When I changed from a solar-system-imaging camera with 3.75 micron pixels to one with 2.2 micron pixels, my images of Jupiter and Saturn improved dramatically. Why? Simple - more pixels forming the image.
Today, sensitive, low-noise Back Side Illuminated (BSI)sensors available with 1.1 micron pixels and are used in many cell phones - as the secondary (selfie) camera. When are we going to see these high-resolution BSI sensors used in planetary video cameras? What are the planetary camera manufacturers such as Celestron, Orion, PointGrey, MallinCam, etc. waiting for?
With my Celstron C11 at native F/10, changing from 3.75 to 2.2 micron pixels caused my images of Jupiter's diameter to increase from 176 pixels to 300 pixels. That's an increase in magnification equivalent to adding a 1.7X Barlow... without a Barlow limitations.
3.75 micron pixels
2.2 micron pixels
Why not just add a 1.7X Barlow? Every time I've tried that my images went soft - no matter whose high-quality Barlow. Why? The atmosphere, not the optics, limited the usable magnification.
e.g. The C11 native focal length is about 2700mm. Most the image sensors I used had diagonals of about 9mm and act like 9mm focal length eyepieces. Thus the magnification was about 2700/9 = 300X. There are only a few times a year when I can use that high a magnification. Adding a 1.7X Barlow pushed the magnification up to 1.7 x 300X = 510X... and my atmosphere never supported that.
Returning to the 1.1 micron BSI sensors. Imagine, if there was a solar-system-imaging camera using a 1.1 micron pixel size BSI sensor. At 300X magnification, my image with Jupiter's diameter of 300 pixels (with 2.2 micron pixels) would increase in size to 600 pixels!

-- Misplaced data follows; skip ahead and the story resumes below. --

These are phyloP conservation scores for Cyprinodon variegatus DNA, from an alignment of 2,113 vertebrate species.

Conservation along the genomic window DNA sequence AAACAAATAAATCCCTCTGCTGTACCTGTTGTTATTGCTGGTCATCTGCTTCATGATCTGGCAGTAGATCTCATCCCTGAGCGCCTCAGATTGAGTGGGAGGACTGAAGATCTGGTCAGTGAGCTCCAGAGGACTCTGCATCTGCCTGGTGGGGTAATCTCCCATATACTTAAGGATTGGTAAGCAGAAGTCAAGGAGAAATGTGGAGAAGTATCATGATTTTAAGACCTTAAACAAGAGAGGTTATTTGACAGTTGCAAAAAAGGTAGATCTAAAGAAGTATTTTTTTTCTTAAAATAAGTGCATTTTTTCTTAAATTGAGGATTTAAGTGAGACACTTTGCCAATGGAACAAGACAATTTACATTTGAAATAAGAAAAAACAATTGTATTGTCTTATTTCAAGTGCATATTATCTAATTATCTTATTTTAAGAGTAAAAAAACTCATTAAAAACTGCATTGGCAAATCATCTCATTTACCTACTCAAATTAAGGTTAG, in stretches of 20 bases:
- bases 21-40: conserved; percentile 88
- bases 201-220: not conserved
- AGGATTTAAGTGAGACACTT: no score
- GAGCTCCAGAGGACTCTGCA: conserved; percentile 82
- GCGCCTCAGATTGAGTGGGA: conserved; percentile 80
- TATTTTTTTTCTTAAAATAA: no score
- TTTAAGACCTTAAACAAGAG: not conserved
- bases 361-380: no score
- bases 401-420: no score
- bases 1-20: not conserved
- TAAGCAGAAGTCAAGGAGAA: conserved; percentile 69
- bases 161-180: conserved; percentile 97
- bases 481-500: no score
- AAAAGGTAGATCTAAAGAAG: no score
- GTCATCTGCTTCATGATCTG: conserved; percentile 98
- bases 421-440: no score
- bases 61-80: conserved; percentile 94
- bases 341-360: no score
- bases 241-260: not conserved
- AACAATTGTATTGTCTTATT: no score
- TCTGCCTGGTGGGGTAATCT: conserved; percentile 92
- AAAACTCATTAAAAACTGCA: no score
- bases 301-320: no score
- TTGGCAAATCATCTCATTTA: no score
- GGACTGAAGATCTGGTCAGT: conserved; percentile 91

Further, on those many nights when the atmosphere cannot support 300X magnification, one could use 150X magnification and still image Jupiter with a diameter of 300 pixels.
Consider the many amateur astronomers with telescopes smaller that a C11, they could image Jupiter at high resolution too.
e.g. A 100mm ED telescope of say 900mm focal length and a 9mm diagonal sensor would have a magnification of 900/9 = 100X. With a 1.1 micron pixel size BSI sensor, at 100X magnification, the image of Jupiter's diameter would be 200 pixels. However, the optics of a 100mm ED scope are easily good for 200X magnification, so add in a 2X Barlow and obtain an image of Jupiter's diameter of 400 pixels. That's a major and significant benefit.
Are there BSI 1.1 micron sensors for such a planetary-imaging cameras available? Yes, a whole lot of them.
Sony Image Sensors
IMX219PQ 8 MP bsi 1.12 µm (H) × 1.12 µm (V) 3280 × 2464 @ 30fps - Nexus 9 rear camera
IMX214 13.5MP bsi 1.12 µm (H) × 1.12 µm (V) 4208 × 3120 @ 30fps
IMX219 8 MP bsi 1.12 µm (H) × 1.12µm (V) 3280 × 2464 @ 60fps @1080 with V-crop
IMX230 21 MP bsi 1.12 µm (H) × 1.12 µm (V) 5344 × 4016 @ 24fps
IMX258 13 MP bsi 1.12 µm (H) × 1.12 µm (V) 4208 × 3120 @ 30 fps
IMX278 13MP Pixel 1.12 µm (H) × 1.12 µm (V) 4208 × 3120 @ 30fps
IMX135 13MP Pixel 1.12 µm (H) × 1.12 µm (V) 4208 × 3120 @ 24 fps 10-bit A/D
ON Aptina Sensors
AR1335 13MP 1.1µm x 1.1µm @ 30fps
S5K8B1 2Mp 1.12µm x 1.12µm 1920x1080 Bsi 30fps Secondary Camera sensor in Samsung Galaxy
S5K8B1Y 2Mp 1.12µm x 1.12µm 1920x1080 Bsi 30fps
S5K6D1 4Mp 1.12µm x 1.12µm 1920x1080 Bsi ISOCELL’s RWB
So, what are we waiting for? The benefit is clear to see and the technology is available.
When are the solar-system-imaging-camera manufacturers going to give us 1.1 micron BSI cameras?